Good evening! Welcome to day 18 of my self commitment to write each day for 15 minutes.
I am currently listening to Productive Morning on Spotify and thinking about time.
This is the tenth Christmas we will celebrate without my mom. I am sure some of you are tired of reading about the loss of my mom and at the same time I hope you see how far I have come in my grief process. It’s almost as if I live a completely different life, which I guess is something you would assume would be possible by now.
But yesterday, while watching my niece for a few hours, I noticed her trying to sit herself up. She was using all of her might to lift her head and neck and shoulders upward. I reached down my giant hands and grabbed her mini hands and helped to lift her up up up until she was sitting up like big girls do. I did this a few times, probably five times, and each time I said, “Mena! Wonderful job! You are sitting up!”. I was so excited that this whole thing was happening that I text my sister. And then for a moment, I really wanted to call my mom.
Down here on earth, my mom doesn’t know about Mena. She doesn’t know about my sister’s husband or their house or my house or have even an inkling of what I have accomplished. She doesn’t know the woman I have become or what I stand for or how I carried out her love of all things wounded and lost. She doesn’t know about Billy and the way he hops each morning like a bunny on our walks. She isn’t privy to any of this.
Yet, she is a part of all of it. I know this because, well I just feel it. For awhile she showed up as a red cardinal because that is what she told my dad she would haunt him as when she was gone. But in the past few months, probably since September, I haven’t noticed her. I haven’t seen any red cardinals floating by my window or on my morning walks with Billy. Honestly, I stopped searching for her. And if I am being really honest? I stopped feeling guilty for not searching for her.
Last night a friend who has been without her mom for two years this spring, was identifying with this idea that holidays are completely different. She isn’t sure how to reconcile that nothing is the same and that it is kind of up to her to carry on traditions if that is important. She had a sense of longing for her mom and the way she did things, handled things, made things special. I looked at her from across the table and I recognized her experience but I could no longer tap into those feelings, those feelings of longing and wishing. I have left behind the longing for my mother, the craving of her touch and voice and wisdom. I have stopped craving her love.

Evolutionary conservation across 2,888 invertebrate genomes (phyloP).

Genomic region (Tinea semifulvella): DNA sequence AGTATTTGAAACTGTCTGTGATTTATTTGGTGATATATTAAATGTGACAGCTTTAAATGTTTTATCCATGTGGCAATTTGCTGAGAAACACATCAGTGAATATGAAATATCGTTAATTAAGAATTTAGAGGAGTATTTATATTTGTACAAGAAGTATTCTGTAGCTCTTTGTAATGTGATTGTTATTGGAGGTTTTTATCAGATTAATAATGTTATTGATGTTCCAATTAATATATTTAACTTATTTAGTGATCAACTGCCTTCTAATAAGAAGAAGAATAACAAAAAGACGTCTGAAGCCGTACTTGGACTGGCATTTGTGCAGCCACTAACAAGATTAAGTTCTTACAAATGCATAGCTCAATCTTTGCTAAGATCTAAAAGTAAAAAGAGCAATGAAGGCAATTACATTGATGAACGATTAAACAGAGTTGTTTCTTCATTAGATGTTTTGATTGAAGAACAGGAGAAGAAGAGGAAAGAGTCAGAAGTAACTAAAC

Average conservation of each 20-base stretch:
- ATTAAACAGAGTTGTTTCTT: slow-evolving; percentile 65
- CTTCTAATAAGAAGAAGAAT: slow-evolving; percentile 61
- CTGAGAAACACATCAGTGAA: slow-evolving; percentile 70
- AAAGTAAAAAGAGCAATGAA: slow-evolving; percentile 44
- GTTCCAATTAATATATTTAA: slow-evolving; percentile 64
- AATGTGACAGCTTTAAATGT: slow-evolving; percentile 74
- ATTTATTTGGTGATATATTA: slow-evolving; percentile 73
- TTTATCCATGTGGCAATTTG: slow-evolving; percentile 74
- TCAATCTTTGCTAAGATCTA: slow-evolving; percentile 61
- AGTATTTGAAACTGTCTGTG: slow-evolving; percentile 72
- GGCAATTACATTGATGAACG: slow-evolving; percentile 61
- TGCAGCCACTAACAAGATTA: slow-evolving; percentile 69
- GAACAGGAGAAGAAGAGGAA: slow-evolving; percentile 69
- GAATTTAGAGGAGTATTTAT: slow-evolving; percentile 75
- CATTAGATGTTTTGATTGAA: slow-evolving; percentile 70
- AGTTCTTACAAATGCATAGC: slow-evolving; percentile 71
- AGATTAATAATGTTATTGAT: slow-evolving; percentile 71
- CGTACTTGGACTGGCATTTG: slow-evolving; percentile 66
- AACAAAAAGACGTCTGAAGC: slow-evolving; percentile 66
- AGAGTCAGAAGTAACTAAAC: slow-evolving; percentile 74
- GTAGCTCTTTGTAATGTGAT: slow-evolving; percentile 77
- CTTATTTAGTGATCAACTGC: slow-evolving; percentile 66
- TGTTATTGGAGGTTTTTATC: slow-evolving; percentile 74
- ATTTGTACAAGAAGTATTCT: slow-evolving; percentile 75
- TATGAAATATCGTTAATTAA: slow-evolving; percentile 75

Does this mean I love her less? I don’t know. I don’t think so. I stare at her wedding picture and some random picture of her in her late twenties that is deliberately displayed in my living room. I see her. I see her all of the time, in my own eyes, in my sister’s expressions, in Mena. I see her in me when I am bold and courageous, when I drink a few glasses of wine and philosophize.
Last weekend one of my favorite people introduced me to this woman who started a diamond company. She creates diamonds from scratch made of your love one’s ashes. This discovery made me long for a diamond made of my mother. I don’t know why, it just seemed like a nice to have, more valuable to me than us tossing her ashes in Lake Michigan. I thought maybe if I wore one, and my sisters wore one, that maybe she could be more involved in our day to day, maybe she could watch Mena from the necklace around my sister’s neck.